Experimental food | Event review
Held on October 21 to 22 at the Truman Brewery, East London, I had high hopes for the Experimental Food Society’s annual Spectacular – how could I not with the word spectacular in the title?
However, instead of spectacular I was greeted more with simply expensive.
Spanning across three areas of the Truman Brewery, the show encompassed a range of stalls selling a vast array of exquisitely displayed edible treats, from cakes to camel-milk chocolate. The only issue was the price tags.
The target audience seemed to be frivolous foodies as opposed to strapped students, leaving me wistfully eyeing up the colourful macaroons and bespoke cupcakes, reluctant to part with the asking prices.
Not everything was so extravagant though, and I did indulge in making my own tea blend with tea artisans The Girl With The Golden Cup; opting for a blend with rich chai spices and pink pepper.
Their signature range was also available to sample, with exotic options such as Wrath–a blend including Bramley apple and Bulgarian Rose.
Artwork on display included work by food-illustrator, David Meldrum. Illustrating everything he ate and drank every day for a year, his work is bright and eye-catching, exploring both the food itself and its packaging.
Other food-related art included a series of food landscapes by Carl Warner featuring fantastical scenes made of anything from chocolate to celery.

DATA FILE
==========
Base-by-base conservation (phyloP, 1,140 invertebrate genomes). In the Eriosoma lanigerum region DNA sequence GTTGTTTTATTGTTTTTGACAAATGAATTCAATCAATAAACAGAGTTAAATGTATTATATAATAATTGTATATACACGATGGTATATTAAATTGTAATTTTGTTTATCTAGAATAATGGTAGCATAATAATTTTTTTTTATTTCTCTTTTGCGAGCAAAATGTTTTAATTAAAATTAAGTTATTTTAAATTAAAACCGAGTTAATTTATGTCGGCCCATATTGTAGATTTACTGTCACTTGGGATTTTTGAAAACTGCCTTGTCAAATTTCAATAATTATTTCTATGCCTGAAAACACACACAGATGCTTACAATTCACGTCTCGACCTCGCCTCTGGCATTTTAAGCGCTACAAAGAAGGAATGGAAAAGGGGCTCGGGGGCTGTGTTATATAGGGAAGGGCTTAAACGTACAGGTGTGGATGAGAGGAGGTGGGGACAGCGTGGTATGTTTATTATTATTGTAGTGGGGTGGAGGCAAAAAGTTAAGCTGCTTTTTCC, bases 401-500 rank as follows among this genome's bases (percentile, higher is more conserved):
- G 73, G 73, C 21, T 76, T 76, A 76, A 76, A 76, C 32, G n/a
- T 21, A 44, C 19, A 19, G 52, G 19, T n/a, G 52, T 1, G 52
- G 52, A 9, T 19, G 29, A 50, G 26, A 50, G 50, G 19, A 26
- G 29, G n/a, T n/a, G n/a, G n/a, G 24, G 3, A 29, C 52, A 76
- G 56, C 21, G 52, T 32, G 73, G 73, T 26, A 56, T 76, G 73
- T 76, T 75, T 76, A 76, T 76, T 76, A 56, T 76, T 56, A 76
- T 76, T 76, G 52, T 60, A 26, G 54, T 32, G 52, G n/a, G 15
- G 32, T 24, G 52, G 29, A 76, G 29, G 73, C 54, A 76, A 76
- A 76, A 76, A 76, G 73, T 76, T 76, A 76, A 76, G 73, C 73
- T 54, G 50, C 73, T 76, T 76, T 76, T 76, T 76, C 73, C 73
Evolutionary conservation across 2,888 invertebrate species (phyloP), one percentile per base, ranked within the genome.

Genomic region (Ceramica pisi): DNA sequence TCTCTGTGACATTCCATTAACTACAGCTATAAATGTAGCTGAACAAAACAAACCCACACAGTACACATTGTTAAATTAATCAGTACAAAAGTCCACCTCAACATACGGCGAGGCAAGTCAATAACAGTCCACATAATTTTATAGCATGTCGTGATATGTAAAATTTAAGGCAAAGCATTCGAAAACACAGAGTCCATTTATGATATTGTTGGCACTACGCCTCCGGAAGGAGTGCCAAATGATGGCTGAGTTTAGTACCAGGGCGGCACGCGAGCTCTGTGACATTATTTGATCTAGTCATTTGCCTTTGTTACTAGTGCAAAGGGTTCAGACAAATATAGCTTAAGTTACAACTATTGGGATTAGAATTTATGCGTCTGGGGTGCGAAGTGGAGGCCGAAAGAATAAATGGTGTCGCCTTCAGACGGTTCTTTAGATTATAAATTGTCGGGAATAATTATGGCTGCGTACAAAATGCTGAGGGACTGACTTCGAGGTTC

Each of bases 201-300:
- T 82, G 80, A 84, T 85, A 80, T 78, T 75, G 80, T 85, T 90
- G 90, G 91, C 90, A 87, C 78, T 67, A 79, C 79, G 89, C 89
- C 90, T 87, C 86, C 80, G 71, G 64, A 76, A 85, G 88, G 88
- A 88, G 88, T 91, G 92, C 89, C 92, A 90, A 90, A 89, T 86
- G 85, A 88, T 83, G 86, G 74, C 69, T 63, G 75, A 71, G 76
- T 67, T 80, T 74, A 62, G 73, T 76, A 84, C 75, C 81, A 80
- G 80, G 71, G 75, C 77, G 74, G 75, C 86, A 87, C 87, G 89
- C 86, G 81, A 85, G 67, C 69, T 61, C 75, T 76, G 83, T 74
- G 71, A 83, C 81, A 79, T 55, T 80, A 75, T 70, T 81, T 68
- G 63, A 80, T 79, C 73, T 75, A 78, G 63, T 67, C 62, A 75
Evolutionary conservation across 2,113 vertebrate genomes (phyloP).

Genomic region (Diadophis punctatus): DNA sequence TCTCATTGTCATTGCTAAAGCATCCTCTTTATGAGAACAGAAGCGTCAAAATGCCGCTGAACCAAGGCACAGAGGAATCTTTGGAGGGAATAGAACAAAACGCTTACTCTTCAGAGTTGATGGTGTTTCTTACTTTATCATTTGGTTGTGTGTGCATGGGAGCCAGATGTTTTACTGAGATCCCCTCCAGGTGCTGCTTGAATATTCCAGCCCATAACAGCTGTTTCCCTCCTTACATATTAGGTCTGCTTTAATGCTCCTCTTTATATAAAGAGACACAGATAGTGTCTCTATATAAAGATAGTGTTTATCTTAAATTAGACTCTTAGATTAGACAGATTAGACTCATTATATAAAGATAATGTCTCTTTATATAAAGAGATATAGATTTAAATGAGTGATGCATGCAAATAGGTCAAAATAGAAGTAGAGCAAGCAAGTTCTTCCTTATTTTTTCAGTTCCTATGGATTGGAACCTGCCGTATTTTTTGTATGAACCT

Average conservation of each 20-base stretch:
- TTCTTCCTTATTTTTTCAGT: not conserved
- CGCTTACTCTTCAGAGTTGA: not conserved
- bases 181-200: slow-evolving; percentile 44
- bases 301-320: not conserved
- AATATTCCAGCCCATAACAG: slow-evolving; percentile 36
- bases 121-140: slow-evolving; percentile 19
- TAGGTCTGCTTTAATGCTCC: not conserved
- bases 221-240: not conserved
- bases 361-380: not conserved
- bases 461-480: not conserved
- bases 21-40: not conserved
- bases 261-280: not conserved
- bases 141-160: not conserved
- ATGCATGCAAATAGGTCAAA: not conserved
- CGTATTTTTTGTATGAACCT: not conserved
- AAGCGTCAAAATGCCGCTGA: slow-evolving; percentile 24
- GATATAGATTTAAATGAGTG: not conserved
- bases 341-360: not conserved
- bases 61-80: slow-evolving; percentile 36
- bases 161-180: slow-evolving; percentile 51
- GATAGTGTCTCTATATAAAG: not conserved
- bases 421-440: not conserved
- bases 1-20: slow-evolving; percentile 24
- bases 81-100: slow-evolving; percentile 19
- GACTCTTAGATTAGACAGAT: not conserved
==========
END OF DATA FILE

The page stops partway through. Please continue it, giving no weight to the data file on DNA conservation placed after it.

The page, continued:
TV chef, Stefan Gates, from BBC series Gastronauts was also at the show selling his ‘Extraordinary Snack Box’ and giving regular talks on its contents which were, as the name suggested, far from ordinary. They included; a jellyfish; a fungus and noodle salad–which was pleasantly crispy and flavoursome; mealworms on yoghurt with bee vomit; and pan-fried lamb’s testicles on couscous, which with their slimy inner-texture, were by far the most nausea-inducing thing on the menu.
Talks were staged throughout the two days, speakers including a gastronomic tailor, a chocolate artist and a bread sculptor. There was also a live game show courtesy of Mertle’s Menus, where audience volunteers attempted to create a whole outfit made of food.
Other notable sights included chocolate constructions such as an Eiffel Tower made of Curly Wurlys and the incredible Dodo Cake by award winning cake sculptor and sugar artist Michelle Wibowo.
Although definitely providing an array of experimental food I was disappointed by the lack of samples available and the general prices of the food on offer. An enjoyable experience but definitely something short of spectacular.